By Adrian Gonzalez
I have been teaching the atom and the periodic table the last five years. During that time, I read through many different books about the subject — looking for a connection that would engage students and create a better understanding of a complicated, abstract concept. Last summer, I found a book, Atom, based on the BBC series. Written by Piers Bizony, it begins with a beautiful concept: We are all made from stardust.
I couldn’t believe I had never heard or thought of this before. Scientists know that all the atoms that are here with us now were created during the big bang. There is more to it than that, but as an eighth-grade teacher I try to keep it simple. I explain to the students that as those atoms flew away from the center, they began hitting each other with such a force that they released energy and formed bigger atoms. This is how stars are formed. Then a star will either explode or wither away. This releases the atoms back into the cosmos to be formed into new stars and planets. One of those new stars became our sun, and we humans were formed from the Earth within the sun’s system. It is interesting to note that when we die, our bodies decompose back into the atoms and molecules they came from.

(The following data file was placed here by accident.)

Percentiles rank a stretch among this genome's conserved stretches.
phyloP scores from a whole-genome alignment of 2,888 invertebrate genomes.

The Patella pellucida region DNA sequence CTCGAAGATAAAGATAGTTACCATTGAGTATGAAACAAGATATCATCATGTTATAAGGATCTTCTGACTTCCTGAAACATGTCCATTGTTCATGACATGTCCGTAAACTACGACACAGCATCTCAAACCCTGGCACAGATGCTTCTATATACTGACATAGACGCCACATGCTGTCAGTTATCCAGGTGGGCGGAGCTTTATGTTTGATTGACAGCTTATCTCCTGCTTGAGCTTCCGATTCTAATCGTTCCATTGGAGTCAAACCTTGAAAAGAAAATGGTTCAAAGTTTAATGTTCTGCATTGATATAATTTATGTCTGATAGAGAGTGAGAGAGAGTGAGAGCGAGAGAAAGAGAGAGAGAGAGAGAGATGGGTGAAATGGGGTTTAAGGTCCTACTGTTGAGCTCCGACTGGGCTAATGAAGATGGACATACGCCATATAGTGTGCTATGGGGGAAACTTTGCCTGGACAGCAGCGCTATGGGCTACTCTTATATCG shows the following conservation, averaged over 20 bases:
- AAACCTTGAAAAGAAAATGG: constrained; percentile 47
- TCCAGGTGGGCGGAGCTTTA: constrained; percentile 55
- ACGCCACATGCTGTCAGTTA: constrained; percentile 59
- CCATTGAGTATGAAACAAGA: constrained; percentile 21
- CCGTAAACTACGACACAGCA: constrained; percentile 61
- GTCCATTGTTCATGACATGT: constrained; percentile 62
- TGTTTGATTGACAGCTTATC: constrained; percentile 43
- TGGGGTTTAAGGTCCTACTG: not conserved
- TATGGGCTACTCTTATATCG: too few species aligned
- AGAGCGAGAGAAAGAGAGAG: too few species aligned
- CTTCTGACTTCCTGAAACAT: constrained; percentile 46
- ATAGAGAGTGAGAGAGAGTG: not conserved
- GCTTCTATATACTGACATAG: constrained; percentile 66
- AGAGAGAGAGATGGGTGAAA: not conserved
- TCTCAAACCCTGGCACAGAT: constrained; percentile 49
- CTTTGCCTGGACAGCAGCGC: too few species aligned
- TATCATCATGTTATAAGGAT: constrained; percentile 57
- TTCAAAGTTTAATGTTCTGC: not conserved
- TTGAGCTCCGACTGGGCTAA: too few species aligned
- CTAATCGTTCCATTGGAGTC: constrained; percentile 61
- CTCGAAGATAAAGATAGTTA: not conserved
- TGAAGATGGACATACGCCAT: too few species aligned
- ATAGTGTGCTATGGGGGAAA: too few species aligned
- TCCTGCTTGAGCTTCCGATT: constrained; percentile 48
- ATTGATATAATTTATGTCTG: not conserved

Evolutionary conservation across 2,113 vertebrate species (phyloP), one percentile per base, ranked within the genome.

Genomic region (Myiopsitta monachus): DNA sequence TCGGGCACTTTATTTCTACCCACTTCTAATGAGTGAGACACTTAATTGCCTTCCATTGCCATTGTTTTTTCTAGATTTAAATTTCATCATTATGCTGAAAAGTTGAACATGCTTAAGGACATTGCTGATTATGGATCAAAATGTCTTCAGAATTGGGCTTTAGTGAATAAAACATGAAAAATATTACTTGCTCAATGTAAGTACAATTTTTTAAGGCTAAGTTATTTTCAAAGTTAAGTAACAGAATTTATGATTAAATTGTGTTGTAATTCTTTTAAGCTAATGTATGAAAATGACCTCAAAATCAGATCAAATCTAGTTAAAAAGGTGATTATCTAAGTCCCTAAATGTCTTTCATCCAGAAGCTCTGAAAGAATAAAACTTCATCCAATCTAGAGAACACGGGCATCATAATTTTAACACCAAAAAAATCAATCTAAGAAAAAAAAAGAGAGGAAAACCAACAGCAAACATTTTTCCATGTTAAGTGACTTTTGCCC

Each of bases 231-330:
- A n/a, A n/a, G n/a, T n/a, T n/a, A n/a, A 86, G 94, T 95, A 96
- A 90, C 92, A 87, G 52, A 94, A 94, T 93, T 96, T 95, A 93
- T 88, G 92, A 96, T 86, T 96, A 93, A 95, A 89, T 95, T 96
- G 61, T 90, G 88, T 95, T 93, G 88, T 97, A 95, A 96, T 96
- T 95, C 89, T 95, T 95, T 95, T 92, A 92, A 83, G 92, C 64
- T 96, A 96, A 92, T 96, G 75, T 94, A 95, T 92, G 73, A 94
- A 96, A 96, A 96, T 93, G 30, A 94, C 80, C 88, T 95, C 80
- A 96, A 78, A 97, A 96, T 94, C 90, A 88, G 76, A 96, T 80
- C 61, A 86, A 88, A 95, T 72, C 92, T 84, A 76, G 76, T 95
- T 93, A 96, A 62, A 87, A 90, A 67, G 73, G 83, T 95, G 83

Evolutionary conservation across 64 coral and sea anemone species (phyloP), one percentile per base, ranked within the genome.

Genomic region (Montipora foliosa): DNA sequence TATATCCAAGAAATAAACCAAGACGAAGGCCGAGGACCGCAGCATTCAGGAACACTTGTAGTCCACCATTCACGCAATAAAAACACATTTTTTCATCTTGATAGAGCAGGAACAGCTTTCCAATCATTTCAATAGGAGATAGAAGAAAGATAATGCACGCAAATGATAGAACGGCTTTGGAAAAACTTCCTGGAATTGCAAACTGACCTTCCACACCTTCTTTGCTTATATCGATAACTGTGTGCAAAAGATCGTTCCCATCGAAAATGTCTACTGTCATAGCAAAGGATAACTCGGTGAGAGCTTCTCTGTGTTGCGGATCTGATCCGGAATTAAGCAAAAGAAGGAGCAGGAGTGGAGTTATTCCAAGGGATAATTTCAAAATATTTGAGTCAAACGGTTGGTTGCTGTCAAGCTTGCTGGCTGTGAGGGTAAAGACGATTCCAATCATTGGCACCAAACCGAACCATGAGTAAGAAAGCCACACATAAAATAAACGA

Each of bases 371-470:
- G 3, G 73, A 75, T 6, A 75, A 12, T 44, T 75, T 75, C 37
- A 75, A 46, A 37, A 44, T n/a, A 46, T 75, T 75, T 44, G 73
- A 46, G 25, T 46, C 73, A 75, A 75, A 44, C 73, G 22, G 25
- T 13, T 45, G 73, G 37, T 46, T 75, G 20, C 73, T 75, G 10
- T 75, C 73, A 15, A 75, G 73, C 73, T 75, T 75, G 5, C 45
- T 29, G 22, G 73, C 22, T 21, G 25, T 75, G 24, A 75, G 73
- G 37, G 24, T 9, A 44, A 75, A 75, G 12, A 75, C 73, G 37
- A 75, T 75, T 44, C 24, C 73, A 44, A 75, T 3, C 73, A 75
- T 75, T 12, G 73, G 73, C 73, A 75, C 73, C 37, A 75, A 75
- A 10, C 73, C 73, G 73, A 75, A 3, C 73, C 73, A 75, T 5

In order to make the connection of atoms and stardust, I dress as the atomic fairy, here to spread the word that we are all pieces of the same star. Inside each and every one of us are the atoms that were present at the beginning of the universe. So students are happy to go home and tell their parents that they are truly stars, or at least a part of one.
They also get a good laugh at seeing me in a tutu. But they remember the lesson, and they understand how important they are to the universe.
Adrian Gonzalez teaches science at University Heights Middle School in Riverside.
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